Meanwhile in Estonia
Also published on a french blog In Eco Veritas: Le succès des réformes économiques en Estonie
It was about four years ago when the Estonian economy started to show signs of slowing down from the boom that had gotten a strong grip on the entire world. Though the signs of the pending crash were clear it still took almost another year for the economy to really go into a free fall. In the last quarter of 2008 it finally happened and the downturn in the local GDP reached 9,7%. The following year was one of the worst performances of the Great Recession with our GDP slumping by 14,3%. But as quickly as the crisis came it also disappeared in a rather similar fashion. Already in the second quarter of 2010 the GDP was back to climbing upwards and the growth in 2011 has been close to 9%, taking the economy closer to its peak levels during the boom. Still, these are only simple aggregated numbers that are far from telling the real story of what really happened in Estonia.
Ever since breaking away from the Soviet Union Estonia has been on a progressive road trying to catch up to the Nordic and Western economies that were comparable to us during the first republic in the early 20th century, before the soviet times. Pro-market reforms and open economy have enabled to acquire modern technologies and kick-start local entrepreneurship. Also no small role has been played by foreign investors, who came to Estonia in search for lower taxes and cheaper workforce. And no one can doubt the help of the European Structural Funds either. But with all the benefits of western finances we also got the vices.
When domestic banks where bought by Scandinavian financial institutions our economy became largely dependent on international financial markets. This makes it obvious how the boom emanating from the American real-estate sector made it all the way over here. Easily acquired funds thus had their impact in Estonia by starting boom of their own in the local housing business. Perhaps this wouldn’t have been a problem in case the finances had gone somewhere else like into developing new technologies and other projects that would build a groundwork for the entire economy. But instead it went into housing and consumer spending, both of which are quite stable over long-term. Which of course means that a fast growth in the shorter run has to be corrected by a contraction.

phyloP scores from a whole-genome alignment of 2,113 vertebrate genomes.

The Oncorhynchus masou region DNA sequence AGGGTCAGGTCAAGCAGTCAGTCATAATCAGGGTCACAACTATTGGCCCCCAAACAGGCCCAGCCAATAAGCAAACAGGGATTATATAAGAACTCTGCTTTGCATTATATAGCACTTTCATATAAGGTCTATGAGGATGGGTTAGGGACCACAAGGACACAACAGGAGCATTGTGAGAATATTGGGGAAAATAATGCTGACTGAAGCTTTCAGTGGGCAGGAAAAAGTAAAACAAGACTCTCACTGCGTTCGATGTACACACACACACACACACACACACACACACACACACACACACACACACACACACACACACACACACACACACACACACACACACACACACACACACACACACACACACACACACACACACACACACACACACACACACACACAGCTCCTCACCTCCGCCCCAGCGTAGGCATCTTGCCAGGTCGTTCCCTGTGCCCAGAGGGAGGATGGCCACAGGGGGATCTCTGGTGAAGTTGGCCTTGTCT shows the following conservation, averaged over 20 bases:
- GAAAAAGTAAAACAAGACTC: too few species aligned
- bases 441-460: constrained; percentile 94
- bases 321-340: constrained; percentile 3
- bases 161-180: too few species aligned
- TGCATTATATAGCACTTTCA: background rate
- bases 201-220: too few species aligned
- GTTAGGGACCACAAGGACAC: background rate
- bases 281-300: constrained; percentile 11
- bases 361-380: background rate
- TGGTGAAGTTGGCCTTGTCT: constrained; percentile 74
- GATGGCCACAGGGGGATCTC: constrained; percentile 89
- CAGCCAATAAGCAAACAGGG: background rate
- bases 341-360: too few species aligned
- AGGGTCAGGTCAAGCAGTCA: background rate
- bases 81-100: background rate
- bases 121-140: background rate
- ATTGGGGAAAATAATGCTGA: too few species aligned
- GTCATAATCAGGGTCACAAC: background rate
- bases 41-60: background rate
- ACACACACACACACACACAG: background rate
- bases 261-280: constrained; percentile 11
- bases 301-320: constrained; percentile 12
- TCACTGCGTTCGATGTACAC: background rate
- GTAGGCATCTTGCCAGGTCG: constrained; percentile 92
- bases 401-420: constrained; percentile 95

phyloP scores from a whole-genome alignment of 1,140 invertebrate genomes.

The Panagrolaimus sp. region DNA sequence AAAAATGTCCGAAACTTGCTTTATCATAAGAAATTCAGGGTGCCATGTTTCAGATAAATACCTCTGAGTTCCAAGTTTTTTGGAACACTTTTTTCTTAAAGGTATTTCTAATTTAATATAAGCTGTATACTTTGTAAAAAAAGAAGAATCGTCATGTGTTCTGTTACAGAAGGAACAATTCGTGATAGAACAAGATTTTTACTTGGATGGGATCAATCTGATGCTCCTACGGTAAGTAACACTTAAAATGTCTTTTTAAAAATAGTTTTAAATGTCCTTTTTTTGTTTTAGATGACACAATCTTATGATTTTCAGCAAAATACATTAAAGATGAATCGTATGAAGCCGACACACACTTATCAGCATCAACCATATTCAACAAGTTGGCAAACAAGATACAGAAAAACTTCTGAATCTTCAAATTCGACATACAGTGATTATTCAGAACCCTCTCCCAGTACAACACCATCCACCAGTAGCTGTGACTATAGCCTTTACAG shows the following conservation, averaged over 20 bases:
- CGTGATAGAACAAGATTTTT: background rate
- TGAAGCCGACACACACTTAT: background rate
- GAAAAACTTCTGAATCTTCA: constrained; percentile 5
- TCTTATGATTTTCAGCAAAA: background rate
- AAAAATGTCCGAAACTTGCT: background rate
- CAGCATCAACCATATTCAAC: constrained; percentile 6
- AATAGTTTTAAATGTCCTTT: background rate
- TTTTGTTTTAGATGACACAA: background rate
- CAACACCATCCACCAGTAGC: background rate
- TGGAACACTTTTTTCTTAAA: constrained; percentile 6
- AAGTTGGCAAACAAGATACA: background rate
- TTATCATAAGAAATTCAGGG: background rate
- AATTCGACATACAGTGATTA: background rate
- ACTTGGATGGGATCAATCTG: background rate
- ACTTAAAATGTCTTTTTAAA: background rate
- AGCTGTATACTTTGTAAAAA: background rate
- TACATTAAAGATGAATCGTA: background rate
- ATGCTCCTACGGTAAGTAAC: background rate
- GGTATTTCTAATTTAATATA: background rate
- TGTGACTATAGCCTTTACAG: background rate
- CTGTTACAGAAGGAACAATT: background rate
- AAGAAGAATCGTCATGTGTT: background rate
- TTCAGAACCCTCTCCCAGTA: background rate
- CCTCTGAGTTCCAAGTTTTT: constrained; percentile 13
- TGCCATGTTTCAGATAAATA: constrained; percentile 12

The lack of strong base for the economy in the producing industry and service sectors is why the recession in Estonia was so steep. But on the other hand this is also the reason that made it so easy to bounce back. There was plenty of room for new start-ups and businessmen to expand their operations. All related behaviour was also strongly promoted by the Estonian government who in place of bailing out enterprises in trouble decided to promote fresh entrepreneurship instead. This was accomplished through various programs and business-friendly legislation that for example included a revised labour legislation making it easier to cut-back on excessive workforce and eliminating some bureaucracy among other changes.
But of course, opening up new businesses is not enough to get the economy back on track as there also has to be people who are willing to purchase the products and services provided. As local consumers lost their purchasing power during the shake-up new markets had to be reached. That’s were the openness of the Estonian economy proved beneficial. Western countries who were focused on dumping money into enterprises that were proven inefficient in through competition made it possible for Estonian exports to enter their markets. And this is precisely what has shouldered the above mentioned fast recovery. During the last year the real value of exports has already exceeded the record levels of the boom years.
Although the free market oriented policy of the Estonian government has brought great success until now there are still some threats one has to be aware of. Despite the pending recovery in local consumer spending, the economy is still strongly dependent on foreign markets making it vulnerable through possible set backs in the economic climates of corresponding countries. To lower those risks it’s important to have a widespread grasp on different destinations and also continue to strengthen the Estonian economy on a local level. Latter again doesn’t mean that it would be wise to focus completely on internal markets as foreign trade provides a good boost for the growth of peoples welfare.
In conclusion one could say that the situation in Estonia seems rather good. Despite the relatively high risk from international markets the economy has bounced back well and has a far better basic structure than the former short-term housing bubble with local consumption boom. What the future has planned for the country remains to be seen.